With Weston, vegetable skin becomes flesh, and when it catches light, the effect resembles a modulation in a musical composition. One arrives at a new harmony or instrumental timbre so inevitably that it's easy to overlook the mastery that such a transition required. Indeed, visual weights are masterfully balanced in these shots. Often there is a dense formation of light areas somewhere around each of the four corners of the frame, and we tend to complete the space by inferring the rest of the information. Weston, in such shots, employs a strategy similar to one used by Igor Stravinsky in The Rite of Spring (Weston's portrait of the Russian modernist composer is on view at the exhibit). Stravinsky could go through five different time signatures in ten seconds of music. These mercurial metrical shifts resulted in all sorts of novel rhythmic shapes and patterns. So, too, Weston with his vegetables: One imagines him tilting his light source this way and that in a search for the formal organization he wanted in a particular shot. From such orchestration, unexpected shapes and patterns emerge.
Weston's experiments with form and texture around this time also included nudes. The subject of these studies was future wife Charis Wilson. "Nude" (photographed in 1936) is a composition of remarkable subtlety. It's one of Weston's most well-known images, and it richly deserves its fame. With hallmarks of the cubist style (discontinuous pictorial space, repetition of form), this is a photograph that, like a Picasso masterpiece, leaves not a strand of hair or a wrinkle in a rug to chance.
In a contortionist's pose, Charis kneels forward, her hands entwined around a knee. Her other leg emerges from her cupped arms. The repetition of form is ingenious: The diagonal line of the part in her hair is echoed in the diagonal line where both hips meet near the center of the composition. The curve of her head is echoed in her entwined hands and the upward turn of an arched foot at far right. The curve of the arched foot is, in turn, echoed by one in the rug. A central triangle formed by the placement of legs is hinted at in the black space just above Charis's toes in the extreme foreground. Among other arresting features in this photograph are the textural shifts from smooth skin to coarse carpet to sun-dappled hair. "Nude" is like a melody in a Mozart opera -- Weston consistently finds new and interesting ways to expand on his theme.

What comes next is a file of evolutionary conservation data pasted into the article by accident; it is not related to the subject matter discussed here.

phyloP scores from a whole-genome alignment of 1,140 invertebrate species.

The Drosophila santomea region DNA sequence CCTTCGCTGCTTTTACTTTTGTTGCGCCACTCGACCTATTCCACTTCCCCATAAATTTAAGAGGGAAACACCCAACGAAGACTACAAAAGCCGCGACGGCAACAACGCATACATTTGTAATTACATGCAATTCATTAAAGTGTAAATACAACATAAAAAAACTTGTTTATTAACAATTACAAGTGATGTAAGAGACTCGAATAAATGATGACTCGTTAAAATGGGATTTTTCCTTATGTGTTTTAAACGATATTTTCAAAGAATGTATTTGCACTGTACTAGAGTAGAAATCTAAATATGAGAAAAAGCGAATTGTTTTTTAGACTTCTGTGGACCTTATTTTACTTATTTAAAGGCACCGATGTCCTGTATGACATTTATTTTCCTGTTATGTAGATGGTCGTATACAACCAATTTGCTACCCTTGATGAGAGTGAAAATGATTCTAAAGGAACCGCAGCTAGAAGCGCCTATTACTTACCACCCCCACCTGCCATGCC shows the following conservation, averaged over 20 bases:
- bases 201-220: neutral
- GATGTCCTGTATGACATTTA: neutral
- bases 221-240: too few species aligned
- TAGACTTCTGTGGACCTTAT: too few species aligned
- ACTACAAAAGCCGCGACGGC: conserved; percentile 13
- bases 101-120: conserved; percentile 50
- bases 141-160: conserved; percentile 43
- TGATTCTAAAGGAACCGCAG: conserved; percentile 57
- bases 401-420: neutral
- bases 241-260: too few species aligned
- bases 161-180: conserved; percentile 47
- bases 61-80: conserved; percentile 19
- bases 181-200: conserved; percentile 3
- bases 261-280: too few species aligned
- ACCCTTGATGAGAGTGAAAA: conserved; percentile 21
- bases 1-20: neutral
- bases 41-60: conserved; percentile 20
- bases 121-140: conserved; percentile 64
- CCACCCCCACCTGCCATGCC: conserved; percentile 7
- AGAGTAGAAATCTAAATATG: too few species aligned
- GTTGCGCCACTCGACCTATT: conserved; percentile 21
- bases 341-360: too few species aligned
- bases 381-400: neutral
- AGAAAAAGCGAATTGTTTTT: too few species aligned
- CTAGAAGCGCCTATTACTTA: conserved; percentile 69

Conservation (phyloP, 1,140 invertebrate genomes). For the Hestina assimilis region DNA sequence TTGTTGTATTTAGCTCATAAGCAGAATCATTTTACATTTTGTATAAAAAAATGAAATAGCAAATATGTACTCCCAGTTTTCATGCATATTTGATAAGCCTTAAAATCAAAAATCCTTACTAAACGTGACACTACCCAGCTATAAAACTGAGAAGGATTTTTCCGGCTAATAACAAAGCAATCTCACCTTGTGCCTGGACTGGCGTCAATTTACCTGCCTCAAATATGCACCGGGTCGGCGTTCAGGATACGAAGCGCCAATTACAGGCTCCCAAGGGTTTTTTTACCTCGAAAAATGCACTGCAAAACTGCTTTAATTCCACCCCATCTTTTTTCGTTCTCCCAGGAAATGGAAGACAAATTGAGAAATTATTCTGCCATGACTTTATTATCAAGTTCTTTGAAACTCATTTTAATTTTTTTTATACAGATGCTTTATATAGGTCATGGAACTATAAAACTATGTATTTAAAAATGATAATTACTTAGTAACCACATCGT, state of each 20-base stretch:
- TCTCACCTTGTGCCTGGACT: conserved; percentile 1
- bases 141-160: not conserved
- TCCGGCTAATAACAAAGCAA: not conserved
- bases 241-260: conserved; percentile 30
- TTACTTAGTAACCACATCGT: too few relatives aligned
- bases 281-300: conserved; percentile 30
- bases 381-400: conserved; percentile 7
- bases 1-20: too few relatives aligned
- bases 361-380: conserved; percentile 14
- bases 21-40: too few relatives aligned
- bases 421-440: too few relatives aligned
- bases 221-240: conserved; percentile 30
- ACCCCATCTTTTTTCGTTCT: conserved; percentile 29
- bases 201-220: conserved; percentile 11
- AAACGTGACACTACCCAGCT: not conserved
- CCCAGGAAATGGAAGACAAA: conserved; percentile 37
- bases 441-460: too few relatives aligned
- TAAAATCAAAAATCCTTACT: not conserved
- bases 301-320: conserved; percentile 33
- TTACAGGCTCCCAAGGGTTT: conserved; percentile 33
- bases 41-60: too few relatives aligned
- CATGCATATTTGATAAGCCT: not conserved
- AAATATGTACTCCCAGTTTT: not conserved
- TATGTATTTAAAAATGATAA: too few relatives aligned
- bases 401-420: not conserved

Around 1930, traces of surrealism increasingly found their way into his work. Viewers must judge for themselves what contribution this made to his art, but for a photographer who so successfully imbued bell peppers and shells with a dream-like aura, one blanches at shots such as that of a nude woman reclining on a sofa wearing a gas mask with a large fern perched in the foreground. This 1942 wartime shot titled "Civil Defense" has a kind of hallucinatory clarity, with the juxtaposition of a gas mask -- which one might associate with the horrors of war -- and a plant, which might suggest what wars destroy. Although the casual pose of the woman is what intrigues (she doesn't seem too concerned about the war), this is thin gruel compared to the substantial work that makes up most of this exhibit.
Much better from this final period (Weston stopped taking photos in 1948 due to poor health, and he died ten years later at 82) is a series of photographs encompassing sculptural car wrecks and abstract arrangements of kelp taken at Point Lobos, Weston's home near Carmel.
Weston once said that he got greater joy by finding things in nature already composed than from his best personal arrangements. His point was that selecting something for photographic treatment was a creative act. Whether it was peppers, shells, abstract nudes, kelp, or car wrecks, he found form everywhere, and it's no surprise that he played such an important role in defining the path of early American modernism. If photography is thriving today, no small portion of the credit is due to Edward Weston -- a point made amply clear by this compelling exhibit.